As Disasters Mount, Our Cities May Need to Move Underground

Temperatures are rising, and urban centers are packed. To preserve livable societies, some argue we should build ‘Earthscrapers.’

Thomas Kostigen
OneZero
Published in
11 min readMar 26, 2020

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Images: Joven Santos

InIn just a few years, Mexico City will be the most crowded city in North America, perhaps in the Western Hemisphere. With 22 million people, it’s one of the fastest growing populations in the world. There are few tall buildings. Zoning restrictions abound. And it is quickly running out of land on which to expand. Geographic boundaries block it in. This is a metropolis bordered by mountains and volcanoes — the Sierra Nevadas to the east; and lower sierras and ranges to the north, west, and south. For millennia, hordes of people have been drawn to this area because of its wealth of natural resources — pine forests and rivers, wildlife, and even saltwater lakes. There is food and water aplenty. But now there is no more room to grow.

Tokyo, with 38 million residents, is the most populated metro area in the world. It has grown upward, with skyscrapers, and outward without the impediments of hard natural boundaries. Similarly, New York City has jumped the East River and morphed into Brooklyn and Queens and beyond. For Mexico City, there is no such luck. And Mexico City is on track to add millions more people by mid-century. Goldman Sachs says it may become the world’s fifth-largest economy by then. Still, historic preservationists ban renovations. Zoning laws won’t allow developers to build anything taller than five stories in the city’s core. Transportation infrastructure is aged, and the surrounding mountains inhibit connections to satellite towns that could serve as commuter alternatives. The result is mass urban concentration.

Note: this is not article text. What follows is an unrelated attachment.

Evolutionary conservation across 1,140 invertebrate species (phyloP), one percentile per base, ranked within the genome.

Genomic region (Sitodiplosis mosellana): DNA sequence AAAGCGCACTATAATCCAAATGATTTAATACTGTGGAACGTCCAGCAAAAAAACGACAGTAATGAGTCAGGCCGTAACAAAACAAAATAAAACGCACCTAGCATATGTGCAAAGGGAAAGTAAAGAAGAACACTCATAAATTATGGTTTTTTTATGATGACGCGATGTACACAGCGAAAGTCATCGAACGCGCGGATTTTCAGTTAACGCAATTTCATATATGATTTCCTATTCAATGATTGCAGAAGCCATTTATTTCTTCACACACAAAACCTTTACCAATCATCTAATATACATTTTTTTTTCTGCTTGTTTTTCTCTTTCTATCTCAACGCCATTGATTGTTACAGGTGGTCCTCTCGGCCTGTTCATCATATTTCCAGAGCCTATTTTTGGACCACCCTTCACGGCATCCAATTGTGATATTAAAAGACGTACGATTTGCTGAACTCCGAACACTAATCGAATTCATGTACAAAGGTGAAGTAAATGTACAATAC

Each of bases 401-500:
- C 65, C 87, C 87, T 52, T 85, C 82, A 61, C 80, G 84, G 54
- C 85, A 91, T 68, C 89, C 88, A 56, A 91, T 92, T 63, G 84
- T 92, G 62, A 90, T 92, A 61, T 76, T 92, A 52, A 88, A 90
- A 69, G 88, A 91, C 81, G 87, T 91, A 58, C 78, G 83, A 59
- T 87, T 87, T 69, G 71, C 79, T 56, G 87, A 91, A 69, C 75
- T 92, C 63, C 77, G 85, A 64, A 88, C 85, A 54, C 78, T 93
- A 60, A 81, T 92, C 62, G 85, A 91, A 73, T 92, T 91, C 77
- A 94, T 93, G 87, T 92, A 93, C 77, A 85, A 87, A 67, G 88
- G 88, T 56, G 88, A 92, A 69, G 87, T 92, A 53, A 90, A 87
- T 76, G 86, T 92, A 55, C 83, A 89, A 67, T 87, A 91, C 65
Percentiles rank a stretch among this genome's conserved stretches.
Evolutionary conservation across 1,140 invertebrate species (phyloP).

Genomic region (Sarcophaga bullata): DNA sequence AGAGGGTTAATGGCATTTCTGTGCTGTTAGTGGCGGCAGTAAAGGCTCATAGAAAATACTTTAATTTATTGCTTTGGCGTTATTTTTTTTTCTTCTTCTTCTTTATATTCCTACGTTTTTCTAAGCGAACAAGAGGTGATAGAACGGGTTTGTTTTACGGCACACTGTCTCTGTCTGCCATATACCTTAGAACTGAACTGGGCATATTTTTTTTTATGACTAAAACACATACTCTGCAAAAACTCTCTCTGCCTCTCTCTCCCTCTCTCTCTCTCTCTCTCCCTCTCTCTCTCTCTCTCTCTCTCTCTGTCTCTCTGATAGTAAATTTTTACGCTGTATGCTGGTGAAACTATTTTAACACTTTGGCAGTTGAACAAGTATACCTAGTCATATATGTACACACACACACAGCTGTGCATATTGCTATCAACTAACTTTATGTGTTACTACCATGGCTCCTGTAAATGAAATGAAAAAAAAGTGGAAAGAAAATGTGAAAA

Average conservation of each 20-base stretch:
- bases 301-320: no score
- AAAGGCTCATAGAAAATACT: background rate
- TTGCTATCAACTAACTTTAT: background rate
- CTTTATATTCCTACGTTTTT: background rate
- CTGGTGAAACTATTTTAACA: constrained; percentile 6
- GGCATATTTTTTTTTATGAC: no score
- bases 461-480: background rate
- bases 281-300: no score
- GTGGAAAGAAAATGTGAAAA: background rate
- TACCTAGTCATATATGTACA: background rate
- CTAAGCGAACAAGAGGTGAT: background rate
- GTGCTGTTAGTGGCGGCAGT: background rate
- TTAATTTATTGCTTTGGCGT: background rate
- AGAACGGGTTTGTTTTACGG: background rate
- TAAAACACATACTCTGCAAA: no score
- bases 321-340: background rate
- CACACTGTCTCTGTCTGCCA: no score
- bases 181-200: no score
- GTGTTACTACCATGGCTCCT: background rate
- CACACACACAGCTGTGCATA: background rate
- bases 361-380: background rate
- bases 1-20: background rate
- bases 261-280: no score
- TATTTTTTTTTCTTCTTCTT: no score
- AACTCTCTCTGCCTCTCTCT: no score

Walk through any megacity these days and the crowds are sometimes difficult to fathom. Which is why standing alone in the middle of Mexico City, in the center of its main square — Plaza de la Constitución, or the Zócalo, as it is commonly called — is so surreal. The plaza stretches nearly 800 feet in each direction and is cordoned by national monuments. Yet, there are only a few dozen people at a time crossing it. It is a vast, open area, just a lone flagpole rising high in its center. Mere steps away, outside of this main square, the city…

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Thomas Kostigen
OneZero
Writer for

New York Times bestselling author and award-winning writer. Longtime journalist. Former USA Today, Discover, and Dow Jones columnist.